Around this time, however, I was about eleven years old, and while I felt a strong pull toward ministry and preaching, I also felt a strong desire to be like everyone else. Slowly my passion for preaching faded away. What also contributed to this was a conflict in the church, where there was a lot of fighting between leaders. My father would spend late nights at the church discussing issues with the elders. By this time, the rumor mill started, and the whole village was talking about the problems in the church. I slowly became disappointed with the church as my passion for Jesus faded away. Now I was attending church as a religious duty and just because my parents wanted me to attend. A couple of years later in my freshman year in high school, my family and I immigrated to the U.S.

The following year was one of the most challenging years of my life. I struggled to make friends in school while not being able to speak any English. The church was very different here, and quite frankly, it did not interest me that much. We went to church because that is what every Eastern European did on Sunday morning. Things turned dark pretty quickly as I started to hate myself and hate the situation I found myself in. It was at this vital time God intervened. It was a Sunday night in 2003 where I finally gave up trying by myself and asked Jesus to be the lord of my life. The road has been challenging, but today, seventeen years later, I am more passionate and dedicated to Jesus than I have ever been before. I have developed a longing for him and eternity that you can probably see through every blog that I post.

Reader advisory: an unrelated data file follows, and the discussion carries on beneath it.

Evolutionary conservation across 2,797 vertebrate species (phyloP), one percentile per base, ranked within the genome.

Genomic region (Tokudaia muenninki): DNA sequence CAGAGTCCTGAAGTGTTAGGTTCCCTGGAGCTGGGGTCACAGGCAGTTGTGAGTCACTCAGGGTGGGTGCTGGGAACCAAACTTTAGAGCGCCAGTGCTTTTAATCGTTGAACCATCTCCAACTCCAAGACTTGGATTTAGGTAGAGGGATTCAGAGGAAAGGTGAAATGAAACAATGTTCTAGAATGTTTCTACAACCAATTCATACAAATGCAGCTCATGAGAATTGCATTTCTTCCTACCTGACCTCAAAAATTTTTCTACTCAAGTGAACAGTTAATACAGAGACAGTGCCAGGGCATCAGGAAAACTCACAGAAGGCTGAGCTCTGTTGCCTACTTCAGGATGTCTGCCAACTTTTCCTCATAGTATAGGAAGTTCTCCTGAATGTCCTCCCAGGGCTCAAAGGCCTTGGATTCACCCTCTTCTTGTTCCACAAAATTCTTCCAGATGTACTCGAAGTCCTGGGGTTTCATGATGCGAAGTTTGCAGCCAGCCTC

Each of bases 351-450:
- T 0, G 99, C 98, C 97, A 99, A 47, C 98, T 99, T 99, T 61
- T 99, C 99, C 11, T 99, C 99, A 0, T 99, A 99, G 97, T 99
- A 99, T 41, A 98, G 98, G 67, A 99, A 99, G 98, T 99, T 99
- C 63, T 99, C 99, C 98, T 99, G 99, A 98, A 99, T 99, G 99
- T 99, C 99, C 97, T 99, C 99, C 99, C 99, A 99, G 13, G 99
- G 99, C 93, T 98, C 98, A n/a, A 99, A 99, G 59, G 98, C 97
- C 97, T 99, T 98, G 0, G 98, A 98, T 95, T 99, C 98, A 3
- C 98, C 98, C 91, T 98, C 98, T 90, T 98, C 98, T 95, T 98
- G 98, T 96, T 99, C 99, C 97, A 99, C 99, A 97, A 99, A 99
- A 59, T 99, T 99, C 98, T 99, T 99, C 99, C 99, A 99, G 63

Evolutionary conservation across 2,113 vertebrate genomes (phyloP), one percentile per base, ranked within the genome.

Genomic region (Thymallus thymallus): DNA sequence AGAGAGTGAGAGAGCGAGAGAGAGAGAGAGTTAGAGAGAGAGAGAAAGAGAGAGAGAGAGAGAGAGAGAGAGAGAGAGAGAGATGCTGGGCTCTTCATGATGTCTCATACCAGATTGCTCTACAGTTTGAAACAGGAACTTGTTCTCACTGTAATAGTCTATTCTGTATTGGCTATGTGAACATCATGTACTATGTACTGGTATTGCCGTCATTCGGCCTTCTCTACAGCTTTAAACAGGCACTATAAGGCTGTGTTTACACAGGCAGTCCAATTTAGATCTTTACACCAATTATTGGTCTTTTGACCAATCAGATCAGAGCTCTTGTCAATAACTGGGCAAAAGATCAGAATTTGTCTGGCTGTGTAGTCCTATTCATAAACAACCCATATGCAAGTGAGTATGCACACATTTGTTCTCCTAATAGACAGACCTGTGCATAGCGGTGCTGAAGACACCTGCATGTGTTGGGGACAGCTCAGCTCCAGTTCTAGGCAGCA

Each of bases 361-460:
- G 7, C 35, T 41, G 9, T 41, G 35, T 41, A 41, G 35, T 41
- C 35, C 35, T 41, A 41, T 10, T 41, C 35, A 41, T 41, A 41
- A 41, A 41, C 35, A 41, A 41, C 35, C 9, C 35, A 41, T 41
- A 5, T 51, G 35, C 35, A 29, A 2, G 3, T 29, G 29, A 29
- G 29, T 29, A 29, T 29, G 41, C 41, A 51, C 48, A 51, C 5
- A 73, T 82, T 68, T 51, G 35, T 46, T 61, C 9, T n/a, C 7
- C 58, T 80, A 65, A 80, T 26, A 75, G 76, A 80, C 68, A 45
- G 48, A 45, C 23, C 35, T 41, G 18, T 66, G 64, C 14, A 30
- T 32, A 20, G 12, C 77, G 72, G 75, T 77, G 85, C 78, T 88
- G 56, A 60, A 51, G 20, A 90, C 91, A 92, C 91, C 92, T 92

Furthermore, I have seen the rise and fall of many in the church. I myself have been disappointed in people and struggled with unbelief many times. I still have questions that I might not have answers to on this side of eternity. I have dealt with grief and loss, which death brings many times, including the passing of my dad last spring. However, I have never questioned God’s faithfulness, mercy, love, and grace towards me. I don’t understand many things or why God does things the way he does, but I can never deny his existence. God is too real and personal for me as well as His existence means so much that I can never be an atheist.